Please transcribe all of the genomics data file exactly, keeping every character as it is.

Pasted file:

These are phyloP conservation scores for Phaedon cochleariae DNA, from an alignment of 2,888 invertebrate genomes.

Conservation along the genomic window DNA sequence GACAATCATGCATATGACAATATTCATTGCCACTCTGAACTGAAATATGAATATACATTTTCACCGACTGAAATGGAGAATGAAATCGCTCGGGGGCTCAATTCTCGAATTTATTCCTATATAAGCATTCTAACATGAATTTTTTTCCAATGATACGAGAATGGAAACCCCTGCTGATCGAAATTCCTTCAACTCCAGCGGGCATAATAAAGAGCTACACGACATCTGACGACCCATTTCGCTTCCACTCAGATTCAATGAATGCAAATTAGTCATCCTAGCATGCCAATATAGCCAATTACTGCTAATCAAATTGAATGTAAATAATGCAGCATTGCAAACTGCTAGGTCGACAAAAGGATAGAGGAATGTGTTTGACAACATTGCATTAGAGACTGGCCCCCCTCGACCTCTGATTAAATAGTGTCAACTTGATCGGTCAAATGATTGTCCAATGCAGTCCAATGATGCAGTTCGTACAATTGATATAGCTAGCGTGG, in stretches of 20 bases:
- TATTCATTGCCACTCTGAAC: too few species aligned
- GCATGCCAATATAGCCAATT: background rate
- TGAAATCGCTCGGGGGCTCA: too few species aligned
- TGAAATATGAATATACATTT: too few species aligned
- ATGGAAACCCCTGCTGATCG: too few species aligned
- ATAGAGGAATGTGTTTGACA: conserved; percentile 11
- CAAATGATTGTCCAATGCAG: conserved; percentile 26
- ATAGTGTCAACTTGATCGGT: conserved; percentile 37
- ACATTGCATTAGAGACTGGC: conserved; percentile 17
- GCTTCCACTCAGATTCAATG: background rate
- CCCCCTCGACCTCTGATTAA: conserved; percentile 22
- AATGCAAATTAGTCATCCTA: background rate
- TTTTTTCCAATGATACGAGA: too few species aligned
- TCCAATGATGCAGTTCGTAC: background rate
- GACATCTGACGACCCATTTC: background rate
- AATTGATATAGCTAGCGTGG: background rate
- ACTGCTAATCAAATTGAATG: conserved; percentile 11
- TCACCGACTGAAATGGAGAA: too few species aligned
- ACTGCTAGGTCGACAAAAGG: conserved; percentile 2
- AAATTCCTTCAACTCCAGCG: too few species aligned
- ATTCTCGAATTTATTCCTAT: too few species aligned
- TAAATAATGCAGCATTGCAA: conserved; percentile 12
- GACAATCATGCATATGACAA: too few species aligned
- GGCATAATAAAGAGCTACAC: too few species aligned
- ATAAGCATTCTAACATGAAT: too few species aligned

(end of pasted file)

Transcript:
These are phyloP conservation scores for Phaedon cochleariae DNA, from an alignment of 2,888 invertebrate genomes.

Conservation along the genomic window DNA sequence GACAATCATGCATATGACAATATTCATTGCCACTCTGAACTGAAATATGAATATACATTTTCACCGACTGAAATGGAGAATGAAATCGCTCGGGGGCTCAATTCTCGAATTTATTCCTATATAAGCATTCTAACATGAATTTTTTTCCAATGATACGAGAATGGAAACCCCTGCTGATCGAAATTCCTTCAACTCCAGCGGGCATAATAAAGAGCTACACGACATCTGACGACCCATTTCGCTTCCACTCAGATTCAATGAATGCAAATTAGTCATCCTAGCATGCCAATATAGCCAATTACTGCTAATCAAATTGAATGTAAATAATGCAGCATTGCAAACTGCTAGGTCGACAAAAGGATAGAGGAATGTGTTTGACAACATTGCATTAGAGACTGGCCCCCCTCGACCTCTGATTAAATAGTGTCAACTTGATCGGTCAAATGATTGTCCAATGCAGTCCAATGATGCAGTTCGTACAATTGATATAGCTAGCGTGG, in stretches of 20 bases:
- TATTCATTGCCACTCTGAAC: too few species aligned
- GCATGCCAATATAGCCAATT: background rate
- TGAAATCGCTCGGGGGCTCA: too few species aligned
- TGAAATATGAATATACATTT: too few species aligned
- ATGGAAACCCCTGCTGATCG: too few species aligned
- ATAGAGGAATGTGTTTGACA: conserved; percentile 11
- CAAATGATTGTCCAATGCAG: conserved; percentile 26
- ATAGTGTCAACTTGATCGGT: conserved; percentile 37
- ACATTGCATTAGAGACTGGC: conserved; percentile 17
- GCTTCCACTCAGATTCAATG: background rate
- CCCCCTCGACCTCTGATTAA: conserved; percentile 22
- AATGCAAATTAGTCATCCTA: background rate
- TTTTTTCCAATGATACGAGA: too few species aligned
- TCCAATGATGCAGTTCGTAC: background rate
- GACATCTGACGACCCATTTC: background rate
- AATTGATATAGCTAGCGTGG: background rate
- ACTGCTAATCAAATTGAATG: conserved; percentile 11
- TCACCGACTGAAATGGAGAA: too few species aligned
- ACTGCTAGGTCGACAAAAGG: conserved; percentile 2
- AAATTCCTTCAACTCCAGCG: too few species aligned
- ATTCTCGAATTTATTCCTAT: too few species aligned
- TAAATAATGCAGCATTGCAA: conserved; percentile 12
- GACAATCATGCATATGACAA: too few species aligned
- GGCATAATAAAGAGCTACAC: too few species aligned
- ATAAGCATTCTAACATGAAT: too few species aligned